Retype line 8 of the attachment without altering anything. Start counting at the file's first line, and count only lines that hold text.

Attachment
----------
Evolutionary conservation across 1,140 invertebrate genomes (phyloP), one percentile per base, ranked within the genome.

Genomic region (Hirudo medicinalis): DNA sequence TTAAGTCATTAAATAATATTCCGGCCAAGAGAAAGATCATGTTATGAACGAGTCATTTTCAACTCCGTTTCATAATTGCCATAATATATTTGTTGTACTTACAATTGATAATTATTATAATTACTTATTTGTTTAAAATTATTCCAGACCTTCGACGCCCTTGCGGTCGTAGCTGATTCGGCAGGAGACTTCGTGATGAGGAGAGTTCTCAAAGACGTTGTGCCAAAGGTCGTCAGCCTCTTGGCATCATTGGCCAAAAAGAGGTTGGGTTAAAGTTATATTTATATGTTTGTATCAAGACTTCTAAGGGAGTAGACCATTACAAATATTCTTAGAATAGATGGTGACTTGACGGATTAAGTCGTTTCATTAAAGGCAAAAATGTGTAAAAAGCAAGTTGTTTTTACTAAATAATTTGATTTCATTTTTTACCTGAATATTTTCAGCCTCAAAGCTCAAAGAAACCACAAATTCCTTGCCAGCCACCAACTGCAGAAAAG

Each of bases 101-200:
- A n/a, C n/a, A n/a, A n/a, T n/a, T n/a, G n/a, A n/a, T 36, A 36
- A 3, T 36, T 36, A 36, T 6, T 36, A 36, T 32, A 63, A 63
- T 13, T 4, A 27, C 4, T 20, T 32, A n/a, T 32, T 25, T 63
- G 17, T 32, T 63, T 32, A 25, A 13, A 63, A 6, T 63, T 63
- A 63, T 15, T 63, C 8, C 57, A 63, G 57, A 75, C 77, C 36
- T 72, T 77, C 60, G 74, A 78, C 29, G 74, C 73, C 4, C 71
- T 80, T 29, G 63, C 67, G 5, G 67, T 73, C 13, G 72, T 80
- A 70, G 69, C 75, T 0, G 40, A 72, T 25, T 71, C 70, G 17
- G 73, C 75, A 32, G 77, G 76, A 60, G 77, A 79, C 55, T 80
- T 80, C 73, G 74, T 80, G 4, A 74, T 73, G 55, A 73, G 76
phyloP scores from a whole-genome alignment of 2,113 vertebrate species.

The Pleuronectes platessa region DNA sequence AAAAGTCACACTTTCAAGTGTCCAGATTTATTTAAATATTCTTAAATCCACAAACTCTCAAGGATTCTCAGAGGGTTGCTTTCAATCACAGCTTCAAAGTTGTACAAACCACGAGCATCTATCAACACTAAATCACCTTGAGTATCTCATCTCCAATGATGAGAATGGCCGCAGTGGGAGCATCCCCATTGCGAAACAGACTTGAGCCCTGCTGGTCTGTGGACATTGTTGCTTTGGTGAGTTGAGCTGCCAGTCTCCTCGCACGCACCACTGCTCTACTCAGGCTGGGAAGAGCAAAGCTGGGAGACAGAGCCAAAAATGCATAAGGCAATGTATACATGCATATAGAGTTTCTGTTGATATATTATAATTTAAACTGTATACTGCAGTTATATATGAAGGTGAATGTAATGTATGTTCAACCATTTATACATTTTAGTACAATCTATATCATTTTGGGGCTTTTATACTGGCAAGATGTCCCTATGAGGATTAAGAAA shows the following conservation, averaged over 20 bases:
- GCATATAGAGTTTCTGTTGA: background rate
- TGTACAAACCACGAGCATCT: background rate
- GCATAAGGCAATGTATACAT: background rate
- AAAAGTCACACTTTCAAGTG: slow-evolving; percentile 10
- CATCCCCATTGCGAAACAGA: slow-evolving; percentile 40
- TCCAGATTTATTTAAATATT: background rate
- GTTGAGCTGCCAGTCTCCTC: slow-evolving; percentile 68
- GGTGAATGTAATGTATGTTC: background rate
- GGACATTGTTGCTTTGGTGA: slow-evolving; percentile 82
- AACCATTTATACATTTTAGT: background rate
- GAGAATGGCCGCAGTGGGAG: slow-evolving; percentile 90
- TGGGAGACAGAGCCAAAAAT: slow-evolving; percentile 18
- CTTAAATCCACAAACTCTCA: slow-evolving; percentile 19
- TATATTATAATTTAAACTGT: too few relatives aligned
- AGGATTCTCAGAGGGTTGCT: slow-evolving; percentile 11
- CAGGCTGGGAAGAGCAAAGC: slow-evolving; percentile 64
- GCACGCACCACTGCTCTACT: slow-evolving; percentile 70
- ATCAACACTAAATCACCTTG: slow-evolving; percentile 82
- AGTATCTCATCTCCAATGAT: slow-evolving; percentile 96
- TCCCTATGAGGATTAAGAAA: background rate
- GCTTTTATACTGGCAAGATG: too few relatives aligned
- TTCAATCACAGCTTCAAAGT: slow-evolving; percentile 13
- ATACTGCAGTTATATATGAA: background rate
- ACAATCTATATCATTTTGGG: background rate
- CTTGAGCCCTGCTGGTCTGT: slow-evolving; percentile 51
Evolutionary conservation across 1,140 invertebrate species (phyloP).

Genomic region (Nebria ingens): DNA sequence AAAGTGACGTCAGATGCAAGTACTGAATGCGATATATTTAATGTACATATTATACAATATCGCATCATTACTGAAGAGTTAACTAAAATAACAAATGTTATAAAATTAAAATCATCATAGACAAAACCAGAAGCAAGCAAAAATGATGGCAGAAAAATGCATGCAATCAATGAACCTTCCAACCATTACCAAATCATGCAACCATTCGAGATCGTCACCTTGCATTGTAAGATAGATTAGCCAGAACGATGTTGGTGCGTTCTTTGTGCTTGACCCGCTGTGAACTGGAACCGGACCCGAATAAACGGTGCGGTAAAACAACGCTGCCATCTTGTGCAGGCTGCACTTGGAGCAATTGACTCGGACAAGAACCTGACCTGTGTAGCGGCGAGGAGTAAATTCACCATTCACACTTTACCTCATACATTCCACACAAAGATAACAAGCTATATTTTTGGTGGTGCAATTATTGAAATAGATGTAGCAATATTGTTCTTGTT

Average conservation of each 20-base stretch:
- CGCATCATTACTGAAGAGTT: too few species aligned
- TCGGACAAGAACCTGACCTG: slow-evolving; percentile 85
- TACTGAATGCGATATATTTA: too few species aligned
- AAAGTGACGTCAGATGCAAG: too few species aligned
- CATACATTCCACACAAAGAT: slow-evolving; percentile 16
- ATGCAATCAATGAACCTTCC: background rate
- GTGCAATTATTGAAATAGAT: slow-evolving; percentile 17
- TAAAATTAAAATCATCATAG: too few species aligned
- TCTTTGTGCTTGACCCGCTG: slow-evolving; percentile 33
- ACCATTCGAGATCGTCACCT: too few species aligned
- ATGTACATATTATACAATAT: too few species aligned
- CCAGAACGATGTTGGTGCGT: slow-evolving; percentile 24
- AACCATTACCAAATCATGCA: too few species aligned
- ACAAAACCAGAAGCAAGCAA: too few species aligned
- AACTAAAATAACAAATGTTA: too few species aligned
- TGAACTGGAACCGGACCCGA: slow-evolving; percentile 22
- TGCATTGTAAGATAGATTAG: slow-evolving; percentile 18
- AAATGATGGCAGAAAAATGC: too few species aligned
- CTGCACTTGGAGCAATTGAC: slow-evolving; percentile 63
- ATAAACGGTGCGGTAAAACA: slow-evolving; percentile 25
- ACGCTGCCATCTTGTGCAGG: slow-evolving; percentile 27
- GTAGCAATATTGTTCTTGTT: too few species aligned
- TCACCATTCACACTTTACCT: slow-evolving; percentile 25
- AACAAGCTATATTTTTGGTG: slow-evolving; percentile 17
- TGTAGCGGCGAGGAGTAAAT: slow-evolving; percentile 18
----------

- A 63, T 15, T 63, C 8, C 57, A 63, G 57, A 75, C 77, C 36